Sunday, June 23, 2024

Back to Shan Shine (II)

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During the last days of 2014, 27-31 December, SHAN president-founder and Pyidaungsu Institute (PI) for Peace and Dialogue’s managing director was in Loi Taileng, the main base of the Restoration Council of Shan State/Shan State Army (RCSS/SSA), to talk about the ongoing peace process, geopolitics and the role of negotiators and spokespersons to 153 company and battalion level officers.


On the last day, he asked his audience if he could have their assessment for SHAN/PI and their readers, they agreed. Thanks to them, he came down from the border with his bag full of their comments.

The following is the first part of the report.

The Peace Process: No more gourmets and gourmands, please
There are two groups divided among the officers on the question of the 3-year old peace process: one group is optimistic and the other concerned if not outright pessimistic, for they also have some good things to say about the whole business that began on 17 August 2011, five months after Gen Thein Sein become Burma’s first president since 1988.

The good things, according to them, are:
• Most farmers say they are able to go to their fields and back to their homes anytime they like
• Merchants are able to travel from place to place with less fear of being caught on the way by Burmese patrols
• They are also able to join festivals and meetings organized by the armed resistance movements with less fear of being arrested and mistreated on their return
• For the RCSS/SSA, the most valued outcome of the interim ceasefire is two-fold: Establishment of liaison offices in towns and cities where the main forces of the Burma Army are based and the freedom to engage with political parties, CSOs and people living under Burmese jurisdiction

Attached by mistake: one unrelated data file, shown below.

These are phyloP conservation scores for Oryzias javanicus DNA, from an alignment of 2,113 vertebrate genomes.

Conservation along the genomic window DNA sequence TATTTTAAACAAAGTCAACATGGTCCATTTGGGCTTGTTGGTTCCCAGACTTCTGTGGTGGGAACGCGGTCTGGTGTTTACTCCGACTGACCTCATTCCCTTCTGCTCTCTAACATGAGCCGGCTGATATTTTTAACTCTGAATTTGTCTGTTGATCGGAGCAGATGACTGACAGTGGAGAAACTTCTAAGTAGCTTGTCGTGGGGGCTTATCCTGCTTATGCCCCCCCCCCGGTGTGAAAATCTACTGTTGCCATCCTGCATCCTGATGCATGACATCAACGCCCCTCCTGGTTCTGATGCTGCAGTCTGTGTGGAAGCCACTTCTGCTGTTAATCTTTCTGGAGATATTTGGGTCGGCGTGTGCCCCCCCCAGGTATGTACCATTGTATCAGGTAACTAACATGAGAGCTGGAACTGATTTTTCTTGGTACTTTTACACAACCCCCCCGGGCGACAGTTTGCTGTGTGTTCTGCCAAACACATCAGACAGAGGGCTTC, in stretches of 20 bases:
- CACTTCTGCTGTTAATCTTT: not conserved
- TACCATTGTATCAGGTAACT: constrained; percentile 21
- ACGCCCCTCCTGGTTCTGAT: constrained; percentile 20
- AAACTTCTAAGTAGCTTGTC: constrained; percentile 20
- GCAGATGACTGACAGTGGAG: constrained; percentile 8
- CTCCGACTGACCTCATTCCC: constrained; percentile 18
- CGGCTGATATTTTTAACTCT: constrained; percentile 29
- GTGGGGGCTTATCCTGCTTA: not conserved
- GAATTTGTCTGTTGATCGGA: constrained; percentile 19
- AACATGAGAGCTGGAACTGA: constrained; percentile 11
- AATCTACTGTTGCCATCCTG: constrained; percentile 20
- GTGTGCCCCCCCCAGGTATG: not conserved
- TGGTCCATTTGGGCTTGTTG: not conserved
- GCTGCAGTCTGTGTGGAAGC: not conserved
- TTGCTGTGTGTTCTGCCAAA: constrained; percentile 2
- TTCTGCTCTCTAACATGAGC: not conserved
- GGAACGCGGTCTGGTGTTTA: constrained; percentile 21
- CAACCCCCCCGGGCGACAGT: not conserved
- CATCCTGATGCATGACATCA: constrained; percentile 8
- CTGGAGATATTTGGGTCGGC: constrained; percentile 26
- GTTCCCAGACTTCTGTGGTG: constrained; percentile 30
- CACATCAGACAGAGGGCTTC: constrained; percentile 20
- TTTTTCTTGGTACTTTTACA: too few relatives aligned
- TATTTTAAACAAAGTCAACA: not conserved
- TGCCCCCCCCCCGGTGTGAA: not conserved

• It is also a period for it to make full self-evaluation as well as do capacity building to deal with the new situation. “I think we have become better people and better fighters,” wrote an officer in his evaluation sheet.
• Another wrote: “We are still fighting now and then, despite the ceasefire. But at least this time we are also talking to each other too.”
• Yet another believe Thein Sein should serve another term as president, “if the peace process is too move on and his promises are kept.”

The president, on Union Day, 12 February 2014 which marked the signing of the historic Panglong Agreement in 1947, declared:

All national races are to establish national unity based on the Panglong spirit and march toward a peaceful, modern and democratic nation through a federal system.

Meanwhile, the majority had pointed out that several problems, apart from the stalemated Nationwide Ceasefire Agreement (NCA) draft, still remain.

“Unpleasant things stand alongside the good things,” one wrote. Here are some of their comments:
• “Some of us have taken advantage of the situation to focus on money-making, even forgetting why they have joined the resistance in the first place”
• “Burmese authorities are learning more and more about our leaders. I fear they are running a lot of risk going in and out of Burmese controlled areas”